“(My plan will be the) largest tax cut since Ronald Reagan, and the largest regulatory reform in American history,” Trump said.

He claimed his tax plan would bring taxes for companies down from 35 percent to 15 percent, for middle income citizens to 12.5 percent, and 0 percent for “people that aren’t doing so well.”

Then, Trump spoke about infrastructure, saying that with what the tax rates are now, one would expect the country to be “tippy top.”

“But, it’s the opposite of tippy top,” Trump said “(There are) potholes, airports are horrible, like third-world countries, (there are) bridges that are half falling down.”

Trump said that he “understands the tax laws better than anyone, which is why [he] is the one that can fix them,” that he is “going to do things to make our taxes more fair, and make our whole country a more fair place to live.”

Trump also addressed the article that the New York Times published this past weekend about his allegedly having lost nearly a billion dollars in 1995. He said that it was during “one of the most brutal economic downturns in our country’s history,” and that “the conditions facing [the] nation’s real estate developers were almost as bad as in 1929,” when the Great Depression began. But now, he explained, his company “has never been stronger, has never been better.”

After, he delved into a detailed explanation of his career as a businessman, explaining that tough times were when he “performed (his) best, and enjoyed it, in a certain way, the most,” and that he “enjoyed waking up, every single morning, to go to battle… taking out the financial establishment, dealing with the financial establishment.”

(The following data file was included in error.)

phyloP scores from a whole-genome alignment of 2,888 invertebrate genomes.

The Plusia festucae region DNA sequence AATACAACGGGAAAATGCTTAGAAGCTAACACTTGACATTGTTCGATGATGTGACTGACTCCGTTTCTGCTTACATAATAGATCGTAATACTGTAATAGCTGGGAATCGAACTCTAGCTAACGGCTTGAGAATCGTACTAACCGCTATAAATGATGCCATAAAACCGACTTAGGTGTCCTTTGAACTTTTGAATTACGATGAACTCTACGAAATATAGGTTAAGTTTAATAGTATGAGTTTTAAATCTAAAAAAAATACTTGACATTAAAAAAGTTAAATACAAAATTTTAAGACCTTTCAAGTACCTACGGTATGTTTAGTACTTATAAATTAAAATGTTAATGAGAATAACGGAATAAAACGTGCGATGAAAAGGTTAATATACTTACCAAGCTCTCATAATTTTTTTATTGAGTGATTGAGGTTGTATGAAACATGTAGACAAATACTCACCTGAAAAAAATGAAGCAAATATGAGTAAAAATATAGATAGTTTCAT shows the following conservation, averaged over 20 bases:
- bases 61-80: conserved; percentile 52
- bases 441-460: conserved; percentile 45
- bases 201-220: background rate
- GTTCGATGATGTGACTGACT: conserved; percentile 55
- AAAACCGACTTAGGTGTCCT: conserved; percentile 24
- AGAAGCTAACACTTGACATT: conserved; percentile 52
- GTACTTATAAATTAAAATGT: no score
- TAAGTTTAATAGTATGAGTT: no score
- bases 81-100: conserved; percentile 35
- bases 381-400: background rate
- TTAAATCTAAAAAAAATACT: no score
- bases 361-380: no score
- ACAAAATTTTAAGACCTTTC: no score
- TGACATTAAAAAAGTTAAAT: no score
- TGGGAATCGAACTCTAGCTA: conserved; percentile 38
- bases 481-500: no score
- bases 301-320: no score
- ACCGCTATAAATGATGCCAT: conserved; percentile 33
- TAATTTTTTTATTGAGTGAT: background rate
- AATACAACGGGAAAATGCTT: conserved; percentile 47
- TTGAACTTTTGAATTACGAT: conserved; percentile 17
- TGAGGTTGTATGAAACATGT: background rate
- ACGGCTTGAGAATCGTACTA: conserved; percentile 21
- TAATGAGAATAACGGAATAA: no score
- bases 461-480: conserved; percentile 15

Then Trump spoke about the state of the country’s race relations, saying that “this is not the America that was handed down to us, and it’s not the America we want given to our children.” He blamed the current climate on the political establishment, saying that “it must go.”

He finished the rally with a call to action, saying that “together, we will make America wealthy again . . . we will make America strong again, we will make America safe again, and we will make America great again.”

Trump will next be making a national appearance on Oct. 9, in the second of three presidential election debates. His running mate, Mike Pence, will be debating Democratic Vice Presidential candidate Tim Kaine on Tuesday, Oct. 4.

Leave a Comment
More to Discover

Comments (0)

When commenting on The Collegian’s website, please be respectful of others and their viewpoints. The Collegian reviews all comments and reserves the right to reject comments from the website. Comments including any of the following will not be accepted. 1. No language attacking a protected group, including slurs or other profane language directed at a person’s race, religion, gender, sexual orientation, social class, age, physical or mental disability, ethnicity or nationality. 2. No factually inaccurate information, including misleading statements or incorrect data. 3. No abusive language or harassment of Collegian writers, editors or other commenters. 4. No threatening language that includes but is not limited to language inciting violence against an individual or group of people. 5. No links.
All The Rocky Mountain Collegian Picks Reader Picks Sort: Newest

Your email address will not be published. Required fields are marked *